So before we can answer how one loses their moral compass, we need to know how one gains the moral compass.

I don't see any compass set to "pure good" or "pure evil", most are shades of grey that tend to lean this way or that way.

Without knowing the answer to my question above (as my own experience contradicts the theory) my only guess to answer your question would be:

Compasses are lost when one's needs exceed their ability to cope, solve or satiate those needs in a normally acceptable way.



posted on Jun, 18 2008 @ 10:51 PM
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reply to post by Cowgirlstraitup7
 


Cowgirl, this particular soldier's story was related to me by a friend of the mother. She said that he talks about having to break down doors, entering houses, and in one house a family ended up being killed.

Yes, boot camp is meant to break down an individual, in order to be reborn as a soldier, who must take orders and work as part of a larger unit/team. There is nothing wrong with being a soldier per say. But I think what is wrong is to entice young people, who are still in the process of setting their moral compass, with money and promises of paying for education, or promises along the lines of a self-help program to instill in them what they are looking for. This can just turn into a bait-and-switch tactic, causing disillusionment and anger.

Granted, many recruits will never see combat, never have to actually kill, but still many will be exposed to the horrors, the atrocities of war. War is horror, is atrocity.

Humans will take a great leap forward when they do away with war. But to do this, they must overcome fear.



posted on Jun, 18 2008 @ 11:29 PM
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reply to post by dragonfire2159
 


I like what you had to say. Training, leadership, accountability. Break downs in these lead to failure, for individuals as well as military as well as nations.
We seem to be witnessing a great conjunction of military (ex. Abu Ghraib) and civilian (ex. contractor corruption) break down/loss of moral compass.

Leadership plays a great role in helping set a moral compass. That old saying...a fish rots from the head down.

I met German and Japanese former soldiers who held no animosity for the US once war ended. As long as we will be in a state of perpetual War on Terror, we will be creating enemies. And we will be creating them worldwide. Maybe this is good business for the military industrial complex, but it is bad business for us.



posted on Jun, 19 2008 @ 12:52 AM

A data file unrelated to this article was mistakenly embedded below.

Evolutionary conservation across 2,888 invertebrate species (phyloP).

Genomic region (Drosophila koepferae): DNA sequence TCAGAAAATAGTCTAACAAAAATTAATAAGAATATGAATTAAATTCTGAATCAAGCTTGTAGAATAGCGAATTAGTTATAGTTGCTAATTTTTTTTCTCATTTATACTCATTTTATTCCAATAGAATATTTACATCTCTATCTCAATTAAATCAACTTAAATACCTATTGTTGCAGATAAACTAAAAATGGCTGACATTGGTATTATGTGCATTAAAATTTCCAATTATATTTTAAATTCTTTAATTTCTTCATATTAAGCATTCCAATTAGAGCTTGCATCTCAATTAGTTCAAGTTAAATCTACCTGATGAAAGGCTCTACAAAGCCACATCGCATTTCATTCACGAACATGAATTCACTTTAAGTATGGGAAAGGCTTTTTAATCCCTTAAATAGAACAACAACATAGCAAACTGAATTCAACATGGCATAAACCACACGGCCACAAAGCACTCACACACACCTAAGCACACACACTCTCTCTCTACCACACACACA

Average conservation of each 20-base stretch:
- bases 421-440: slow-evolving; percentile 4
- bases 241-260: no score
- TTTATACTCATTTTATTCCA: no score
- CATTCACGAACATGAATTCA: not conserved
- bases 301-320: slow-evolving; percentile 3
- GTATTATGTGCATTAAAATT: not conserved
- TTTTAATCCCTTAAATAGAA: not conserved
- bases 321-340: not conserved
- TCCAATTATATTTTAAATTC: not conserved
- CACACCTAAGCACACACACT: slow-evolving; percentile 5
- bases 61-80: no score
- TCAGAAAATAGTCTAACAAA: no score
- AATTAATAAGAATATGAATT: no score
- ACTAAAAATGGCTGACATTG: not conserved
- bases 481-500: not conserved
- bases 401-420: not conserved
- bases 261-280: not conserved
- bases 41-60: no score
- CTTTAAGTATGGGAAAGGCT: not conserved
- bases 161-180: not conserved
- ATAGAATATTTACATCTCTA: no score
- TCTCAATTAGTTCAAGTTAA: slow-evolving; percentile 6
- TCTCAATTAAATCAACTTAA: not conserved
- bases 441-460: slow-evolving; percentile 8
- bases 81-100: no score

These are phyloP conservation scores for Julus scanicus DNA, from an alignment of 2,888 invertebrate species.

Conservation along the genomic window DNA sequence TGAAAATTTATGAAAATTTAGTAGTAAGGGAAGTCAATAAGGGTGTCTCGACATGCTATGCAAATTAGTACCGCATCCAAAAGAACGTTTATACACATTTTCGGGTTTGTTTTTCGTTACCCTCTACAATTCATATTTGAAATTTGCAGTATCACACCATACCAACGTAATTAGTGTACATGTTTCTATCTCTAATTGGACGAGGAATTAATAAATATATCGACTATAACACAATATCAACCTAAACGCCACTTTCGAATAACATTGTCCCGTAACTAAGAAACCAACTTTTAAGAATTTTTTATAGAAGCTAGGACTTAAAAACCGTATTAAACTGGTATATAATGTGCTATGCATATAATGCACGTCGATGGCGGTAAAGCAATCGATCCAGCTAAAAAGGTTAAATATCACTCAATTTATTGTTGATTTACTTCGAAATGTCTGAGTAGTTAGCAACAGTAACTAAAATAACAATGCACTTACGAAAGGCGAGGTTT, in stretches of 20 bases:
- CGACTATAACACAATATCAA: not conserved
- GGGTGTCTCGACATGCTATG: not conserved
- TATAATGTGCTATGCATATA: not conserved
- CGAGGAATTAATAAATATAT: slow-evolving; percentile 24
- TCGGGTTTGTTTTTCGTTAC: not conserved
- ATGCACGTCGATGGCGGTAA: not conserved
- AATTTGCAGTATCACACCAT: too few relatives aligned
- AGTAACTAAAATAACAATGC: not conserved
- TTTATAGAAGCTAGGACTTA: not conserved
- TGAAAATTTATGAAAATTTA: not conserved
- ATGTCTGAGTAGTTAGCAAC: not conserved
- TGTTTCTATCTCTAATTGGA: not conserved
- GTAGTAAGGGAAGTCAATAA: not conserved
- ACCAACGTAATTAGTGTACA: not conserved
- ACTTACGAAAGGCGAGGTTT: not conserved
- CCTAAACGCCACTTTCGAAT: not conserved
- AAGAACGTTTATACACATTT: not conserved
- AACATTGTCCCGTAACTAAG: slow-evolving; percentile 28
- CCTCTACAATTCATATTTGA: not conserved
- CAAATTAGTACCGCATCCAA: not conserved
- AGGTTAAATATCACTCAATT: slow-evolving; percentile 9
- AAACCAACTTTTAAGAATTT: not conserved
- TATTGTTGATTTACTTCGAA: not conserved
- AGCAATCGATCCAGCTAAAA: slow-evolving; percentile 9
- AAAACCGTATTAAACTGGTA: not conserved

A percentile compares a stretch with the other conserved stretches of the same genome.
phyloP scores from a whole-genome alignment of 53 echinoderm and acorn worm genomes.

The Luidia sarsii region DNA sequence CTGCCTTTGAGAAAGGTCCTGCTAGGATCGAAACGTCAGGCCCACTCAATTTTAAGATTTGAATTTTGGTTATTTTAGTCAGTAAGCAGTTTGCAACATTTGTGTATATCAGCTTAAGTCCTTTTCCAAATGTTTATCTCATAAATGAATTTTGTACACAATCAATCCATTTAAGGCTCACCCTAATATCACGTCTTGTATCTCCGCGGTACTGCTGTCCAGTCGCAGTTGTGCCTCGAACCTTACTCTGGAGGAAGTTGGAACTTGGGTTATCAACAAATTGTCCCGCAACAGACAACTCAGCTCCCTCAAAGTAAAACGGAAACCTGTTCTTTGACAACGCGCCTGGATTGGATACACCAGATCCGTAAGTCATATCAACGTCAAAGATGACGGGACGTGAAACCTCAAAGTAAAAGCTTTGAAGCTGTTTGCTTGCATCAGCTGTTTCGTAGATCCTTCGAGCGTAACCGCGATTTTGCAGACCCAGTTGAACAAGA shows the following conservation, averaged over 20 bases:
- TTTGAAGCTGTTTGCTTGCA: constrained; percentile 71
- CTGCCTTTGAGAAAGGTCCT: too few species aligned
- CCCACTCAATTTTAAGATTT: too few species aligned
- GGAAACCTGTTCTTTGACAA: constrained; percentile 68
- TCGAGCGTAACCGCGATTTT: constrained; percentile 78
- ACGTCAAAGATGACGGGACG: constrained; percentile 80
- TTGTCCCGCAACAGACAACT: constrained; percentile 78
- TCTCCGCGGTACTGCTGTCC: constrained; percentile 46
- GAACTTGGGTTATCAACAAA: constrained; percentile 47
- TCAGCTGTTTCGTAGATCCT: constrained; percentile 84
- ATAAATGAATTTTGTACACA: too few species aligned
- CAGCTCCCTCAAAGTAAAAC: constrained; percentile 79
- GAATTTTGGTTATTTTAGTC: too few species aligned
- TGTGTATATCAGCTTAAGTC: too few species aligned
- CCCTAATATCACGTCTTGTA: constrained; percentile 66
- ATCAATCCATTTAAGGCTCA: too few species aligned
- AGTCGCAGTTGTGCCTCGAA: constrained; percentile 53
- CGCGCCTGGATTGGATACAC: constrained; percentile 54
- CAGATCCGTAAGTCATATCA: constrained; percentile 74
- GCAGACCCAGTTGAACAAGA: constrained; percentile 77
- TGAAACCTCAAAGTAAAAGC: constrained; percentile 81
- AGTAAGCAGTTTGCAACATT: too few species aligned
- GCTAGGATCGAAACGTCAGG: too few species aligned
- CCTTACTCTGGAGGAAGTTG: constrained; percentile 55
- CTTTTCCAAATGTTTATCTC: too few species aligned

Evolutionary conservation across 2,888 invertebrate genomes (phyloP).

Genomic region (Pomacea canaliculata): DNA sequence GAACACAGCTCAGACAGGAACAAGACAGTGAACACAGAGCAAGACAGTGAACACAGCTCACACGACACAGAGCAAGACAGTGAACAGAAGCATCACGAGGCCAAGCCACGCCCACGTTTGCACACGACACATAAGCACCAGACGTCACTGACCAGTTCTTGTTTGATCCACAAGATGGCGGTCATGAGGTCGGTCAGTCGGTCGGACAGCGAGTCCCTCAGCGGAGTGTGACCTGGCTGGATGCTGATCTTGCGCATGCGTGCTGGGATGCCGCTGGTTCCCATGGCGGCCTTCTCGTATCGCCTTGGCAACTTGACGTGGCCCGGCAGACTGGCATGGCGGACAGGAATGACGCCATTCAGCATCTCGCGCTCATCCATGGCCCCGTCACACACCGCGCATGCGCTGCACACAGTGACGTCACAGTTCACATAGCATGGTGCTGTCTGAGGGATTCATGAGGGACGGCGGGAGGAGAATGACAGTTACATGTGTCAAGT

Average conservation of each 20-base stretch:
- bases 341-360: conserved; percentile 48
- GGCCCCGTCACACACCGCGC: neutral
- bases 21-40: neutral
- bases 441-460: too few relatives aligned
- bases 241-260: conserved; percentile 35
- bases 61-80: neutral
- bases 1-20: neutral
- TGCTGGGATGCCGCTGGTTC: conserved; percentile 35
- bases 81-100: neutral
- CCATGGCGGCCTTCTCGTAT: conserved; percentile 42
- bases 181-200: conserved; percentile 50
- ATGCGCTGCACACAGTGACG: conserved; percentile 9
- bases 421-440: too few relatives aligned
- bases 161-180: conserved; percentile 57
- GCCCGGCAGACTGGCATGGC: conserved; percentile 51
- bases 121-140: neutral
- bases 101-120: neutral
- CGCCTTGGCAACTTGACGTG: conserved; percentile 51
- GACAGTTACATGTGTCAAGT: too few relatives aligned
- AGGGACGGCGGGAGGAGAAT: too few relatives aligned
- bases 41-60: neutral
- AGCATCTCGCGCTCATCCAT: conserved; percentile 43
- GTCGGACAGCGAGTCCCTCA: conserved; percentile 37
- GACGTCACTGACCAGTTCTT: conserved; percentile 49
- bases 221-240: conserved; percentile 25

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The vast majority of people think that they are inherently good people. I would venture that very few people alive believe that they are truly bad. The worst among us are always the ones who believe they are doing the right thing. So it's not hard to understand why anyone who believes they are a good person does bad things: clearly, they believe that they are doing the right thing either for its own sake or to achieve and end.

Obviously people who know they are bad people don't operate with a moral compass to begin with, so they are irrelevant to this question.

I think the important thing to ask is why people who do have a moral compass allow it to be overridden. I liked what desert said about his dad in WWII. If a person didn't dehumanize an enemy he had to kill, or do something to ease the pain of having to do it, I think he would know he was a bad person.

In short, why do people lose their moral compass? I think it's because they stop believing what they are doing is wrong.



posted on Jun, 19 2008 @ 01:02 AM
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Incrementally, that's how.

What one generation tolerates, the next will accept as the norm.
Plus, once you start rejecting God, all else goes out the _



posted on Jun, 19 2008 @ 01:13 AM
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It changes from person to person.

What works on one person though, will generally work on most people.

Like others have said, there are those out there who are strong in their personal faith.

It's kinda like being proud of yourself, but instead being proud of what you fight for.

As such, an inexperienced person is more likely to lose his moral compass than a person who had already experienced a test of morality and come out with his faith burning hot.